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A simple Node.js web application that uses Mongoose, Express and MongoDB and returns JSON

01.04.2012
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Today I’m going to show you how to build a simple application that uses Nodejs, Mongoose, Express and MongoDB that will persist some data and get it back. It will also have a simple configuration file so I can configure my routes in Express. For those that don’t know, Mongoose is a MongoDB object modeling tool designed to work in an asynchronous environment and Express is a Sinatra inspired web development framework for node.js.

I’m installing and running this on Ubuntu 11.x. If your using OS X you might need to make some changes. With a clean Ubuntu 11.x I installed Node.js and NPM (Node Package Manager).

Installing Node (the current version as of the date of this article is v.0.6.6, use an apt package if you prefer) and NPM:

$ sudo apt-get update
$ sudo apt-get install git-core curl build-essential openssl libssl-dev
$ mkdir nodejs && cd nodejs
$ git clone https://github.com/joyent/node.git && cd node
$ git checkout v0.6.6
$ ./configure
$ sudo make install
$ node -v
$ curl http://npmjs.org/install.sh | sudo sh
$ npm -v

Now, install the packages we will need:

$ npm install mongoose
$ npm install express

Note: Please note that there is an express-mongoose plugin but I won’t be using it for this project.

Install MongoDB with the instructions found on their site. For Ubuntu it’s pretty easy.

Once MongoDB is installed and running your ready to write the code. There will be two files, one for the config and one for the app.

Note: There are JavaScript/Nodejs patterns and best practices you can follow, this code is meant to be simple and small in size. Adjust as you see fit.

Contents of config.js

var config = {};
config.routes = {};
 
config.routes.feed = '/user';
 
module.exports = config;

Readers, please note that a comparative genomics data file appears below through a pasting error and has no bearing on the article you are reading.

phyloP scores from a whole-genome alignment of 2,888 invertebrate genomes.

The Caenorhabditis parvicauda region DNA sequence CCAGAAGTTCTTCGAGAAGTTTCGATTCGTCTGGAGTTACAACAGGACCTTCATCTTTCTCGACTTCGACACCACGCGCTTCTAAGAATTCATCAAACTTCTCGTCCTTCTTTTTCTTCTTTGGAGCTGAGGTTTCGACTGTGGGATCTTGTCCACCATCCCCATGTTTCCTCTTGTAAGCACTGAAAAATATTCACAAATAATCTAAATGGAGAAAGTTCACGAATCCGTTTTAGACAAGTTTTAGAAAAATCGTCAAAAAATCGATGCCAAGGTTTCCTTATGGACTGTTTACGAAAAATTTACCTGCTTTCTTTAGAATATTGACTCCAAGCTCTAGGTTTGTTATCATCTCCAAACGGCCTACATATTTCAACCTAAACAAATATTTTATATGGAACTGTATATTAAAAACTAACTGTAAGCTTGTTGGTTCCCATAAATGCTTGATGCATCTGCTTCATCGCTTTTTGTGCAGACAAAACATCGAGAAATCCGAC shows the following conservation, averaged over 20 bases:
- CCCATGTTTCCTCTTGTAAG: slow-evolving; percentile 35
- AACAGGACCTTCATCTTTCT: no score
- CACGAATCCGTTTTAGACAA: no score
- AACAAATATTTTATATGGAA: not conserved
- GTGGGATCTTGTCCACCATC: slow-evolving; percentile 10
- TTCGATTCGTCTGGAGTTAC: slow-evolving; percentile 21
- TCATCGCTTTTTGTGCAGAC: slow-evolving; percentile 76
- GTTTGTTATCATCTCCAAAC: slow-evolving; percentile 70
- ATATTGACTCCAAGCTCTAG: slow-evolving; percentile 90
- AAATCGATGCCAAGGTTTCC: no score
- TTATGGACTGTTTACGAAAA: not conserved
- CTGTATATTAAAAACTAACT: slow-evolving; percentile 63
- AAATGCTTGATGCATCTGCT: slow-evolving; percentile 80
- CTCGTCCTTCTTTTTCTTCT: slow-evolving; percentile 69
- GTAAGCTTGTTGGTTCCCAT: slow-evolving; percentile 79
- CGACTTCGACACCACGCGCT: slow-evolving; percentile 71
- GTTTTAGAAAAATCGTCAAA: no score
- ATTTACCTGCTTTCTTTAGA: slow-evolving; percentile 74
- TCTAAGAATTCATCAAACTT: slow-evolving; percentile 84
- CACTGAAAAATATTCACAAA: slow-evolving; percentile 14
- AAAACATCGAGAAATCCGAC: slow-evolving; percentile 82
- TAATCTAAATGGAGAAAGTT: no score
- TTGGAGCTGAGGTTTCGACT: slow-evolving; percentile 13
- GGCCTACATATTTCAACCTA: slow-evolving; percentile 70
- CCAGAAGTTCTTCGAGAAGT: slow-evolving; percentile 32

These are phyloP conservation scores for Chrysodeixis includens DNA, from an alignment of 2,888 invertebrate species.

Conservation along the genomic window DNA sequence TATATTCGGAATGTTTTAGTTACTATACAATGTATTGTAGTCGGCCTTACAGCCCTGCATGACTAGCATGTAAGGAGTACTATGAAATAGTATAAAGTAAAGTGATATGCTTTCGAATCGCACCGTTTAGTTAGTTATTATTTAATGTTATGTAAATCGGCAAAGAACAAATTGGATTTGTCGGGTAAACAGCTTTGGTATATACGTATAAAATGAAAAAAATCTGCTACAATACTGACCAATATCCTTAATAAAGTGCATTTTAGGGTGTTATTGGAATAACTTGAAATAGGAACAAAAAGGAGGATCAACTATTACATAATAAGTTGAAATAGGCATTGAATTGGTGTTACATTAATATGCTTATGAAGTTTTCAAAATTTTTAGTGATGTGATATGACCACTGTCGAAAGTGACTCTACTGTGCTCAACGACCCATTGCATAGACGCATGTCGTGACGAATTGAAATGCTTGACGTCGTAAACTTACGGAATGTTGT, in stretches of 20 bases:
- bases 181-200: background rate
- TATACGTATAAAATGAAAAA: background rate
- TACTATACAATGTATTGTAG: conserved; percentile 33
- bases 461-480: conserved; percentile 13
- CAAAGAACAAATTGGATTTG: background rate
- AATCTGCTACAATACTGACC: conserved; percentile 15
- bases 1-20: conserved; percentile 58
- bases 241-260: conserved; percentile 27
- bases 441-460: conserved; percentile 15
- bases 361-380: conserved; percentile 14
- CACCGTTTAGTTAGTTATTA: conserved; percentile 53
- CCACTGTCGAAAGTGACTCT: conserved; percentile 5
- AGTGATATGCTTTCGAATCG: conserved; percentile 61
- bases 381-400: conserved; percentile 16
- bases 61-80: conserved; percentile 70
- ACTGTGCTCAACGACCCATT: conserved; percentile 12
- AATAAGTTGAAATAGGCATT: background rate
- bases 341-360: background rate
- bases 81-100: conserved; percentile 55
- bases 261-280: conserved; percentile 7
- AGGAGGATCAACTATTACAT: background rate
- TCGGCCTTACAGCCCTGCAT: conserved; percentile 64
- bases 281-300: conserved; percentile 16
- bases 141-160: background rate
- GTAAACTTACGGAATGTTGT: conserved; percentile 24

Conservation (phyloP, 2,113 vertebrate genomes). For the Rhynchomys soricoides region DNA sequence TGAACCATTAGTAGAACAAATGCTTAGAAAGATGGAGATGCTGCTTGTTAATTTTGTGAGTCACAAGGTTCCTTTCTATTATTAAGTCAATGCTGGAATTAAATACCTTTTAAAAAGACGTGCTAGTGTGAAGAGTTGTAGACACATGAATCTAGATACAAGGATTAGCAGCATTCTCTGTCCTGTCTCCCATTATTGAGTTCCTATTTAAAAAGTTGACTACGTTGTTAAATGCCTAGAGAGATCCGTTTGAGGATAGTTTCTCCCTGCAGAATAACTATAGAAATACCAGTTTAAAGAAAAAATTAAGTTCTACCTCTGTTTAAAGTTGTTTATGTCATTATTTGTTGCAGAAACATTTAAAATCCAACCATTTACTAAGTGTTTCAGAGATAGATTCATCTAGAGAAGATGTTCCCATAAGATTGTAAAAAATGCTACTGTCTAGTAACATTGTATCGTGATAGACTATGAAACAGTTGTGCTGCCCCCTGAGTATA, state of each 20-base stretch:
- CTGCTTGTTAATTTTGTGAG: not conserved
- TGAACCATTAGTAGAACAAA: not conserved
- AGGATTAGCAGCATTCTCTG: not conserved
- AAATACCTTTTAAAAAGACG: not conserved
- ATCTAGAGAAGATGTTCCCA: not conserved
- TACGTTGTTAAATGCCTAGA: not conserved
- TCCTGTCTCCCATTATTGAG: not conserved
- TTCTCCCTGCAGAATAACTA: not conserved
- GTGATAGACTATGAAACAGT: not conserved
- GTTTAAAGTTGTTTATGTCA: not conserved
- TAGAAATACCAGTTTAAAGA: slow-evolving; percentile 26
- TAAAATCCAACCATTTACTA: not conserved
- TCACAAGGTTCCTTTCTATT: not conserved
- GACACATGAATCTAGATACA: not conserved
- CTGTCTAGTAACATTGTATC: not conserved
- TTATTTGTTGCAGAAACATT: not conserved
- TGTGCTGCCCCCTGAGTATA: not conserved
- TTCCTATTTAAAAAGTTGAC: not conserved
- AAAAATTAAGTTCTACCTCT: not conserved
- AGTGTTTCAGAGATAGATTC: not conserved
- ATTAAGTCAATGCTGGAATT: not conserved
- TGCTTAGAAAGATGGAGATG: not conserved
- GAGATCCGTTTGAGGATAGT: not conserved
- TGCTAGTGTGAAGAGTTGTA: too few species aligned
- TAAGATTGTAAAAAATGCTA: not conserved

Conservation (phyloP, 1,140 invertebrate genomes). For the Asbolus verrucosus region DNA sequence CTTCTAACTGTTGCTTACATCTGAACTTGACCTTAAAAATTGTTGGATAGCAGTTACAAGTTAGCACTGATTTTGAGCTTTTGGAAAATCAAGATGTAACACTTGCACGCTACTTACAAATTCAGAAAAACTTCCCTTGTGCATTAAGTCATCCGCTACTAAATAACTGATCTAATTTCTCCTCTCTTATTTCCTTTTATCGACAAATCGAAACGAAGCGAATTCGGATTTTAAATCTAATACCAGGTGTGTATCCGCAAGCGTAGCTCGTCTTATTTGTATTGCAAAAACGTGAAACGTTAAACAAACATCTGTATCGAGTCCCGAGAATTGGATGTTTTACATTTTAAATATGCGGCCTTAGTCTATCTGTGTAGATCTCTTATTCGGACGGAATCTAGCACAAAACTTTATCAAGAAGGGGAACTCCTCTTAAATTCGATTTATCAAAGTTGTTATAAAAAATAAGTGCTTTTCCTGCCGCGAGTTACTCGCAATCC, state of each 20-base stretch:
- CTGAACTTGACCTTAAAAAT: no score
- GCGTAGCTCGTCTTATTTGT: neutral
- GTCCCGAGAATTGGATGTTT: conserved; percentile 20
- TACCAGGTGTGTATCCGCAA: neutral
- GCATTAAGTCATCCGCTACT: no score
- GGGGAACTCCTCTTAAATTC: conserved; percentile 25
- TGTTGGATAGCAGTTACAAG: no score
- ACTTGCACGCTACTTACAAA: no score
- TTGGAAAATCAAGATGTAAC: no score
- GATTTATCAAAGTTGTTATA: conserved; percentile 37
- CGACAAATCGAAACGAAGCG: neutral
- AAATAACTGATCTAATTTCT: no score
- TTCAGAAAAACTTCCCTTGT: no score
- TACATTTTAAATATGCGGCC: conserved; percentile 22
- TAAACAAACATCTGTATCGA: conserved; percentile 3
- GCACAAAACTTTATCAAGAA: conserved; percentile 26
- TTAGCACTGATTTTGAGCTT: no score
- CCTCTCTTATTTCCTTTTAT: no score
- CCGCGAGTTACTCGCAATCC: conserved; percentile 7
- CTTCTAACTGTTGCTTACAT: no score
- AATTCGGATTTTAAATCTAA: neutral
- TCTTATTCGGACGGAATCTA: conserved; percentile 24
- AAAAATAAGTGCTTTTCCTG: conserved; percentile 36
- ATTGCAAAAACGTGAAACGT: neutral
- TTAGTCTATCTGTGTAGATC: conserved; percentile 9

Contents of myapp.js

var express = require('express')
    app = express.createServer(),
    config = require('./config'),
    mongoose = require('mongoose'),
    db = mongoose.connect('mongodb://localhost/mydb'),
    Schema = mongoose.Schema;
 
var User = new Schema({
  username: String,
  title: String
});
var userModel = mongoose.model('User', User);
 
var user = new userModel();
 
user.username = 'Chad';
user.title = 'Senior Developer';
user.save(function(err) {
  if (err) throw err;
  console.log('User saved, starting server...');
  app.listen(8080);
}); 
 
app.configure( function() {
    console.log('I will be listening on: ' + config.routes.feed);
});
 
app.get(config.routes.feed, function(req, res) {
    res.contentType('application/json'); 
 
    userModel.findOne({'username': 'Chad'}, function(err, user) {
      if (user != null) {
        console.log('Found the User:' + user.username);
        res.send(JSON.stringify(user));
      }
    });
});

Run the code:

$ node myapp.js

Open a web browser and go to the following address: http://localhost:8080/user/

You should get back some JSON.

{"title":"Senior Developer","username":"Chad","id":"4eh21far10597eb52z000001"}

Theo code is pretty simple. We bring in the required libraries, declare the schema and ensure at least one entry is in MongoDB before starting the server. Also, you could very easily do this without Express since this is such a trivial example.

If your web browser refuses to open the content simply change this line of code:

res.contentType('application/json');

To:

res.contentType('text/plain');

- just remember to change this back if you do want to truly pass back JSON results to a target aware listener.

 

 

From http://www.giantflyingsaucer.com/blog/?p=3497

Published at DZone with permission of Chad Lung, author and DZone MVB.

(Note: Opinions expressed in this article and its replies are the opinions of their respective authors and not those of DZone, Inc.)

Comments

Kathy John replied on Thu, 2012/02/23 - 10:42am

this does sound very interesting… anyway i have one question – why do you install npm by hand? it is included into nodejs since v0.6.?5?

Enrique González replied on Wed, 2013/07/03 - 7:37am

Just I was looking for.


Thanks

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